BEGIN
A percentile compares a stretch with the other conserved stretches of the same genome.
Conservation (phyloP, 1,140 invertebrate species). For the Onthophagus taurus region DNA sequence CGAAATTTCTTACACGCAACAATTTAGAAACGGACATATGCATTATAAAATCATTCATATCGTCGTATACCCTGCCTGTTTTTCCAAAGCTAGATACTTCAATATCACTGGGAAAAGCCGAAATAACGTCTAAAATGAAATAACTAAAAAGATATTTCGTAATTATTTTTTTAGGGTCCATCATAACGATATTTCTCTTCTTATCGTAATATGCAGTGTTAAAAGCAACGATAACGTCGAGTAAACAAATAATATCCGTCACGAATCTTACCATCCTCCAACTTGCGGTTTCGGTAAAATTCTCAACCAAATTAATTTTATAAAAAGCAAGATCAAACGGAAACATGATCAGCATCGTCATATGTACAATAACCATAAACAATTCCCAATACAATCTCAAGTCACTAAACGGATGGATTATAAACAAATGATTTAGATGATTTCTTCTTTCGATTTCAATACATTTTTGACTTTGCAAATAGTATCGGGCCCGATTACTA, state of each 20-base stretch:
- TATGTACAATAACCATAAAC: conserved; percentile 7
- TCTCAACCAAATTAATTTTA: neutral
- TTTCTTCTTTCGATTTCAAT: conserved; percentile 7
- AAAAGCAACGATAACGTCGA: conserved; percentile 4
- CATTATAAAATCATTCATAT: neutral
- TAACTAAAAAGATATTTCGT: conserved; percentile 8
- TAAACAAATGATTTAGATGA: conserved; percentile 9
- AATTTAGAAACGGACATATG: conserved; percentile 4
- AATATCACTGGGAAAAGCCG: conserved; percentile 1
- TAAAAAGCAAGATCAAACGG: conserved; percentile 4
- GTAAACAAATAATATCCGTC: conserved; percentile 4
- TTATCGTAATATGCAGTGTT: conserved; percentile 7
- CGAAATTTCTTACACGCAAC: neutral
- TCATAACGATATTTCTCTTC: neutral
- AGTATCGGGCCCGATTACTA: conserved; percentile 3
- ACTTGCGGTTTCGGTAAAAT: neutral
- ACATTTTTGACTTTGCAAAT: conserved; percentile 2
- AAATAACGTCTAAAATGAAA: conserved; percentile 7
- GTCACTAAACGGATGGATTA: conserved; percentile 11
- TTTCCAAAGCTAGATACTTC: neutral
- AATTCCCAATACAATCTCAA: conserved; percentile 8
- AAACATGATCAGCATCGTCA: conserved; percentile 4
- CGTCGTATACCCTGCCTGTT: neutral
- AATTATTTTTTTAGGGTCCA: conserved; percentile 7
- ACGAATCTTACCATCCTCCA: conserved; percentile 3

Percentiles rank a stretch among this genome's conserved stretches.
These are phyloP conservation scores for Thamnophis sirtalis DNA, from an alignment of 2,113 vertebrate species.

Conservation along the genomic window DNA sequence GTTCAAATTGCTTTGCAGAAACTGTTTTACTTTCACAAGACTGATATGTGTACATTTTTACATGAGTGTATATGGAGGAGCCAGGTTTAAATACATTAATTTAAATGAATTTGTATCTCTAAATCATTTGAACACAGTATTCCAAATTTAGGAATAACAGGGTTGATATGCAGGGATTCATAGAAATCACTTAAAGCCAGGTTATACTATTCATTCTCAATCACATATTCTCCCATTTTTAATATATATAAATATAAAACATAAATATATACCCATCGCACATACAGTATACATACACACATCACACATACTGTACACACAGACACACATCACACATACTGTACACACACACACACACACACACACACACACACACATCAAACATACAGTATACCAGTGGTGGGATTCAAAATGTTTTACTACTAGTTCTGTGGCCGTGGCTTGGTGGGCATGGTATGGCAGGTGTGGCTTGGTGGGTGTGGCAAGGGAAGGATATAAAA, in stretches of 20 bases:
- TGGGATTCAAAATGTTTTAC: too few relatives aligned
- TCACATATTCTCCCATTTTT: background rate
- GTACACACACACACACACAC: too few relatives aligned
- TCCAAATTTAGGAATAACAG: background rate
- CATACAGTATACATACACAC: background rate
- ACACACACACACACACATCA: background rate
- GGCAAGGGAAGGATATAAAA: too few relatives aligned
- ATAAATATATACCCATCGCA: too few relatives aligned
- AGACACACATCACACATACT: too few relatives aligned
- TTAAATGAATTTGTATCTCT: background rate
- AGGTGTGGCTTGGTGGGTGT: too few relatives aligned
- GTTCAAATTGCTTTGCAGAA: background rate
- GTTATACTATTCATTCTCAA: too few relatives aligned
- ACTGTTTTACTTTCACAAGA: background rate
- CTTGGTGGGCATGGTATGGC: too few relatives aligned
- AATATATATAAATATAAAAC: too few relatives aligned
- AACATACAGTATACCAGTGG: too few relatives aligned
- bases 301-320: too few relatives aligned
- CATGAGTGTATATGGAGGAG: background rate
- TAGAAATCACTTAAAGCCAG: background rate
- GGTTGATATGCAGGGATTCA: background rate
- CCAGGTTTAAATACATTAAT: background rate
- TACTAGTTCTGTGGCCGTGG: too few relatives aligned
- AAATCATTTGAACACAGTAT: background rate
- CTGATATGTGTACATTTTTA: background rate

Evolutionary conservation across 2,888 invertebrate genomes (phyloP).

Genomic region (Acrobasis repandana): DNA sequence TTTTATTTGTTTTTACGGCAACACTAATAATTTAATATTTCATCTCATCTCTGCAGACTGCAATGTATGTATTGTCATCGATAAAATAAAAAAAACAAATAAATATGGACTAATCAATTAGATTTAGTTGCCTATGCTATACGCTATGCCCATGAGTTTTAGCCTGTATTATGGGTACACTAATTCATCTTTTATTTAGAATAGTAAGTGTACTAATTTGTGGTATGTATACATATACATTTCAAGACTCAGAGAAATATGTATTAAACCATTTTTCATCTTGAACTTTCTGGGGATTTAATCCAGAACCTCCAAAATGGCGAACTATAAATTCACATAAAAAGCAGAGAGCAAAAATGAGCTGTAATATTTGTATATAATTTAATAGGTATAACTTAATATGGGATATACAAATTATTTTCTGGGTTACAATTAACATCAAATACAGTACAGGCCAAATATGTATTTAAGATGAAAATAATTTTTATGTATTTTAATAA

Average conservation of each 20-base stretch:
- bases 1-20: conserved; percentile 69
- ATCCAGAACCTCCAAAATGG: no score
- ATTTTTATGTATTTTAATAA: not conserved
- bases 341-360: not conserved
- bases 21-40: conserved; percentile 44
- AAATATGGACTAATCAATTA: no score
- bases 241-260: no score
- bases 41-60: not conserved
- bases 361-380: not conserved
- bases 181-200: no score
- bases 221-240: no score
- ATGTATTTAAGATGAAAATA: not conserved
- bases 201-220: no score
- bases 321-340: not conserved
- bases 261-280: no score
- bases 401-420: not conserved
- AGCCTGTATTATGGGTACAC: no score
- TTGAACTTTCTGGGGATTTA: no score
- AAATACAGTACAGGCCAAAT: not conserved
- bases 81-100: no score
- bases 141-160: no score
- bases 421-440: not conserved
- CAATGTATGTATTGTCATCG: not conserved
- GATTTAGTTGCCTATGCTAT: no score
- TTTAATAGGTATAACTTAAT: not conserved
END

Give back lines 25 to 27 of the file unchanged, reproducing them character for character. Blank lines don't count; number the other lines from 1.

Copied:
- CGTCGTATACCCTGCCTGTT: neutral
- AATTATTTTTTTAGGGTCCA: conserved; percentile 7
- ACGAATCTTACCATCCTCCA: conserved; percentile 3